The Office of the United States Trade Representative and the Department of State jointly lead BIT negotiations, with assistance from the Department of Commerce and Treasury. The United States has signed nineteen other BITs -- with Armenia, Bangladesh, Bulgaria, Cameroon, the Congo, the Czech and Slovak Federal Republic, Egypt, Grenada, Haiti, Kazakhstan, Morocco, Panama, Romania, the Russian Federation, Senegal, Sri Lanka, Tunisia, Turkey, and Zaire -- and a business and economic relations treaty with Poland, which contains the BIT elements.
THE UNITED STATES-ARGENTINA TREATY
The Argentina treaty satisfies the main BIT objectives, which are:
Investment or nationals and companies of one Party is the territory of the other Party (investments) receive the better of the treatment accorded to domestic investments in like circumstances (national treatment), or the treatment accorded to third country investments in like circumstances (most-favored nation (MFN) treatment), both on establishment and thereafter, subject to certain specified exceptions; Investments are guaranteed freedom from performance requirements, such as obligations to use local products or to export goods; Companies which are investments may hire top managers of their choice, regardless of nationality; Expropriation can occur only in accordance with international law standards: in a non-discriminatory manner, for a public purpose; and upon payment of prompt, adequate, and effective compensation; Investment-related funds are guaranteed unrestricted transfer in a freely usable currency; and; Nationals and companies of either Party, and their investments have access to binding international arbitration in investment disputes with the host government, without first resorting to domestic courts.
As does the model BIT, the Argentina treaty allows sectoral exceptions to national and MFN treatment, as set forth in protocol to the treaty. The U.S. exceptions are designed to protect governmental regulatory interests and to accommodate the derogations from national treatment and, in some cases, MFN treatment in existing state or federal law.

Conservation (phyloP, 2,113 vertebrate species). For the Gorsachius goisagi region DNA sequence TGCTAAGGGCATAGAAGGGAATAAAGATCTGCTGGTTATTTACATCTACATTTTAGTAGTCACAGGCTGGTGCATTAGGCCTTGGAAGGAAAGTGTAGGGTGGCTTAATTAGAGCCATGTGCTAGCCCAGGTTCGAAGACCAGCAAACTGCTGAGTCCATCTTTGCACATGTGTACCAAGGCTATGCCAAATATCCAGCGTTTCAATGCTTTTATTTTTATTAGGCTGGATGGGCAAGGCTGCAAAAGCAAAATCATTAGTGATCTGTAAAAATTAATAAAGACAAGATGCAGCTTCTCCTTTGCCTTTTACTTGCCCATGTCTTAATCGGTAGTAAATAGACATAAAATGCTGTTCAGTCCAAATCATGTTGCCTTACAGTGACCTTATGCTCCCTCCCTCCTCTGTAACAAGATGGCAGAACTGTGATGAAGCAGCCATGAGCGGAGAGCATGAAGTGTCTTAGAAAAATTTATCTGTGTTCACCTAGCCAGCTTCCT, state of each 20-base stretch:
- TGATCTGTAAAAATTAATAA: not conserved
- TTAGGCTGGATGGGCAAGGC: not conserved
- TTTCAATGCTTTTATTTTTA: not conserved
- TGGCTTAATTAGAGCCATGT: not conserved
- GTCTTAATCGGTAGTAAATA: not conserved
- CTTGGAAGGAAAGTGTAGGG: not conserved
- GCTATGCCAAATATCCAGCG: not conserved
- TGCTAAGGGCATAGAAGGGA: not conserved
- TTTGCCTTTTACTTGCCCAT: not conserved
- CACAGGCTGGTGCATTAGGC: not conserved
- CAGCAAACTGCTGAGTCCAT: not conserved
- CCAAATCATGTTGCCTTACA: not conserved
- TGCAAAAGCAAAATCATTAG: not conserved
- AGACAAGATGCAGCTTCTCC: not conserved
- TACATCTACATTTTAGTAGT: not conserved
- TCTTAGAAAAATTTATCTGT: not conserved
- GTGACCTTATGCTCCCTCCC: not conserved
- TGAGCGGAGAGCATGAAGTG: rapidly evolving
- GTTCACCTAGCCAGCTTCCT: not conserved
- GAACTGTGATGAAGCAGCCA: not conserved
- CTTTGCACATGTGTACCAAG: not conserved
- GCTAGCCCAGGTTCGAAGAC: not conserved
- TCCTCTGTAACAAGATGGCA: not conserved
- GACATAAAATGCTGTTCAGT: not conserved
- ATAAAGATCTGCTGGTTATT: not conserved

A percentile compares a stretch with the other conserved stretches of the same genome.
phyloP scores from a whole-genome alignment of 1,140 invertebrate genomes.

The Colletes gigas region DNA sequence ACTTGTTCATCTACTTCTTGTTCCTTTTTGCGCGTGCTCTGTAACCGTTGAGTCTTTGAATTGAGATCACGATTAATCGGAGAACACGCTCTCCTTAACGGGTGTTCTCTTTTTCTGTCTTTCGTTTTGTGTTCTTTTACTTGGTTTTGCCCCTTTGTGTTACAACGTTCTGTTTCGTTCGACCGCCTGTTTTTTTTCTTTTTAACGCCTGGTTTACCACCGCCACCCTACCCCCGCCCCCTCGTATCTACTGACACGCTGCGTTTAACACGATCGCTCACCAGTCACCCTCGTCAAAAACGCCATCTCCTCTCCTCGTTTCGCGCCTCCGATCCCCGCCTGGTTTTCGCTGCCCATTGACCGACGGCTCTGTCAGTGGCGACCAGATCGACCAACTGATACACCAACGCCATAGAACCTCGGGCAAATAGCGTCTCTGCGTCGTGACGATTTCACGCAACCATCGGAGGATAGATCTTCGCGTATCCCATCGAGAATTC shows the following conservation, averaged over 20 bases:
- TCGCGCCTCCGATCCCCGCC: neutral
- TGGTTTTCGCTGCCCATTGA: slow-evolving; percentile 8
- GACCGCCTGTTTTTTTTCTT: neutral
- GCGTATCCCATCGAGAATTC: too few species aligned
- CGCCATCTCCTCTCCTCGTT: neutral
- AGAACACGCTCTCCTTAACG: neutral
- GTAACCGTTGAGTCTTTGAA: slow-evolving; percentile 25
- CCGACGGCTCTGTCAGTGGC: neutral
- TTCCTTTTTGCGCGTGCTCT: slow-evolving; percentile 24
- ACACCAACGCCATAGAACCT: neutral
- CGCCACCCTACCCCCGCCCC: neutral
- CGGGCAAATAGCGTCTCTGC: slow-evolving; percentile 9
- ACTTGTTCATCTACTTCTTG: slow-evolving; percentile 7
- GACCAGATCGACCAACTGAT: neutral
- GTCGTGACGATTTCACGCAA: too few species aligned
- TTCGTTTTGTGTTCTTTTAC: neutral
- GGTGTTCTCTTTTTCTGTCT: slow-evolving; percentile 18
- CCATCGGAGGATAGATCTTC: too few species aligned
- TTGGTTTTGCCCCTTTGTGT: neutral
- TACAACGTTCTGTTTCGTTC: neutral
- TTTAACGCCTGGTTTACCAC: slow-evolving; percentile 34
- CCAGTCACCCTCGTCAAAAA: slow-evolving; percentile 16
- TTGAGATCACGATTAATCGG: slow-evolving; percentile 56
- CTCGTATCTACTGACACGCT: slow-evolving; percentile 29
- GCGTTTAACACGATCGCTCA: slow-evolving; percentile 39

Sectors and matters which the U.S. excepts from national treatment are air transportation; ocean and coastal shipping; banking; insurance; energy and power production; custom house brokers; ownership and operation of broadcast or common carrier radio and television stations; ownership of real property; ownership of shares in the Communications Satellite Corporation; the provision of common carrier telephone and telegraph services; the provision of submarine cable services; and use of land and natural resources. The United States also reserves the right to make or maintain limited exceptions to national treatment with respect to certain programs involving government grants, loans and insurance.
U.S. exceptions from both national and MFN treatment which are based on reciprocity and mining on the public domain; maritime services and maritime-related services; and primary dealership in United States government securities.
The Argentine exceptions to national treatment are real estate in the Border Areas; air transportation; shipbuilding; nuclear energy centers; uranium mining; insurance; and fishing. "Mining" was included in Argentina's list of national treatment exceptions at the time the treaty was signed but was deleted by an amendment effected by exchange of notes August 24 and November 6, 1992. This will ensure that treaty protections will be extended to an additional sector of significant commercial interest of U.S. investors. In no sectors of the Argentine economy are these restrictions on MFN treatment to be accorded to U.S. investments.
Regarding the obligation not to impose performance requirements, the Argentine treaty contains a protocol provision which recognizes that Argentina currently maintains performance requirements in the automotive industry. These performance requirements may not be intensified, and Argentina undertakes to exert its best efforts to eliminate them within the shortest possible period, and will ensure their elimination no later than eight years from the entry into force of the treaty. Pending such elimination, Argentina undertakes that these performance requirements shall not be applied in a manner that places existing investments at a competitive disadvantage to any new entrants in this industry.
Achieving such a roll-back of existing performance requirements is a landmark accomplishment and should serve as a model for agreements with other countries which maintain analogous requirements.The treaty with Argentina addresses, for the first time in the U.S. BIT program, debt-equity conversion programs, under which an investor purchases debt of a country at a discount and receives local currency in an amount equivalent to the debt's face value. These programs normally require that the investor postpone repatriating the local currency obtained in the conversion. Investors may choose to enter into such programs because they obtain more local